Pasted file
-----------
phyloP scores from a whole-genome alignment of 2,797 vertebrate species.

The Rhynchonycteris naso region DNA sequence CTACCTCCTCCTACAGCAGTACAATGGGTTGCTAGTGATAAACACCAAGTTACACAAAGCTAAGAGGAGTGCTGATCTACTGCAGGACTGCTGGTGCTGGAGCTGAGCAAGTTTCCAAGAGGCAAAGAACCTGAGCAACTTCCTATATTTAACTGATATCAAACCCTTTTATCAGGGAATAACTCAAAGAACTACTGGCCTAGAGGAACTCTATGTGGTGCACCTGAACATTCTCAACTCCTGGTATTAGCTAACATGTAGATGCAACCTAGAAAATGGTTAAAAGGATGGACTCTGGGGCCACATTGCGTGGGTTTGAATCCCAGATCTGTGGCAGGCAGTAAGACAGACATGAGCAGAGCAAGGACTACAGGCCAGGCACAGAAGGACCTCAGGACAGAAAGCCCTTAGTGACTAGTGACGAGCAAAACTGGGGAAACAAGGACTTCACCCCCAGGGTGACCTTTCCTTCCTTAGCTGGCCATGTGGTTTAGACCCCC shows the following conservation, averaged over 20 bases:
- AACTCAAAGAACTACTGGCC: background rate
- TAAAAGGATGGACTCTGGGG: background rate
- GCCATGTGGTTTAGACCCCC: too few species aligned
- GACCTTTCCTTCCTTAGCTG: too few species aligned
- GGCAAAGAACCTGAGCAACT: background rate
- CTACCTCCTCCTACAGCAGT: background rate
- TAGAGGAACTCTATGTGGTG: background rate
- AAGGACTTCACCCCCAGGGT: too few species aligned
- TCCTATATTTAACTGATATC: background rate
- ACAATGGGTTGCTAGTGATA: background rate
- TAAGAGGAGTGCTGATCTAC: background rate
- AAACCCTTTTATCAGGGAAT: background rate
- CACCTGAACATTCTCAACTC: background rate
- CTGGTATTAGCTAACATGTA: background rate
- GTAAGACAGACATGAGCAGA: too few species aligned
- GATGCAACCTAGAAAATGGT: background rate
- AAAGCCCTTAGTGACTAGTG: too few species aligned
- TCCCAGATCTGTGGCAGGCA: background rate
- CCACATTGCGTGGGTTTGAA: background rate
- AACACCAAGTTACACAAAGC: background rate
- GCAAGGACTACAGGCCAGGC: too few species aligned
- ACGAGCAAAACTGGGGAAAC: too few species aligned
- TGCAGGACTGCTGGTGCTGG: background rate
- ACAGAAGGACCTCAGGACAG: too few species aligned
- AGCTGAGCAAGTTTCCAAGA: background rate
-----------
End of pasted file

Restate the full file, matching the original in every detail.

phyloP scores from a whole-genome alignment of 2,797 vertebrate species.

The Rhynchonycteris naso region DNA sequence CTACCTCCTCCTACAGCAGTACAATGGGTTGCTAGTGATAAACACCAAGTTACACAAAGCTAAGAGGAGTGCTGATCTACTGCAGGACTGCTGGTGCTGGAGCTGAGCAAGTTTCCAAGAGGCAAAGAACCTGAGCAACTTCCTATATTTAACTGATATCAAACCCTTTTATCAGGGAATAACTCAAAGAACTACTGGCCTAGAGGAACTCTATGTGGTGCACCTGAACATTCTCAACTCCTGGTATTAGCTAACATGTAGATGCAACCTAGAAAATGGTTAAAAGGATGGACTCTGGGGCCACATTGCGTGGGTTTGAATCCCAGATCTGTGGCAGGCAGTAAGACAGACATGAGCAGAGCAAGGACTACAGGCCAGGCACAGAAGGACCTCAGGACAGAAAGCCCTTAGTGACTAGTGACGAGCAAAACTGGGGAAACAAGGACTTCACCCCCAGGGTGACCTTTCCTTCCTTAGCTGGCCATGTGGTTTAGACCCCC shows the following conservation, averaged over 20 bases:
- AACTCAAAGAACTACTGGCC: background rate
- TAAAAGGATGGACTCTGGGG: background rate
- GCCATGTGGTTTAGACCCCC: too few species aligned
- GACCTTTCCTTCCTTAGCTG: too few species aligned
- GGCAAAGAACCTGAGCAACT: background rate
- CTACCTCCTCCTACAGCAGT: background rate
- TAGAGGAACTCTATGTGGTG: background rate
- AAGGACTTCACCCCCAGGGT: too few species aligned
- TCCTATATTTAACTGATATC: background rate
- ACAATGGGTTGCTAGTGATA: background rate
- TAAGAGGAGTGCTGATCTAC: background rate
- AAACCCTTTTATCAGGGAAT: background rate
- CACCTGAACATTCTCAACTC: background rate
- CTGGTATTAGCTAACATGTA: background rate
- GTAAGACAGACATGAGCAGA: too few species aligned
- GATGCAACCTAGAAAATGGT: background rate
- AAAGCCCTTAGTGACTAGTG: too few species aligned
- TCCCAGATCTGTGGCAGGCA: background rate
- CCACATTGCGTGGGTTTGAA: background rate
- AACACCAAGTTACACAAAGC: background rate
- GCAAGGACTACAGGCCAGGC: too few species aligned
- ACGAGCAAAACTGGGGAAAC: too few species aligned
- TGCAGGACTGCTGGTGCTGG: background rate
- ACAGAAGGACCTCAGGACAG: too few species aligned
- AGCTGAGCAAGTTTCCAAGA: background rate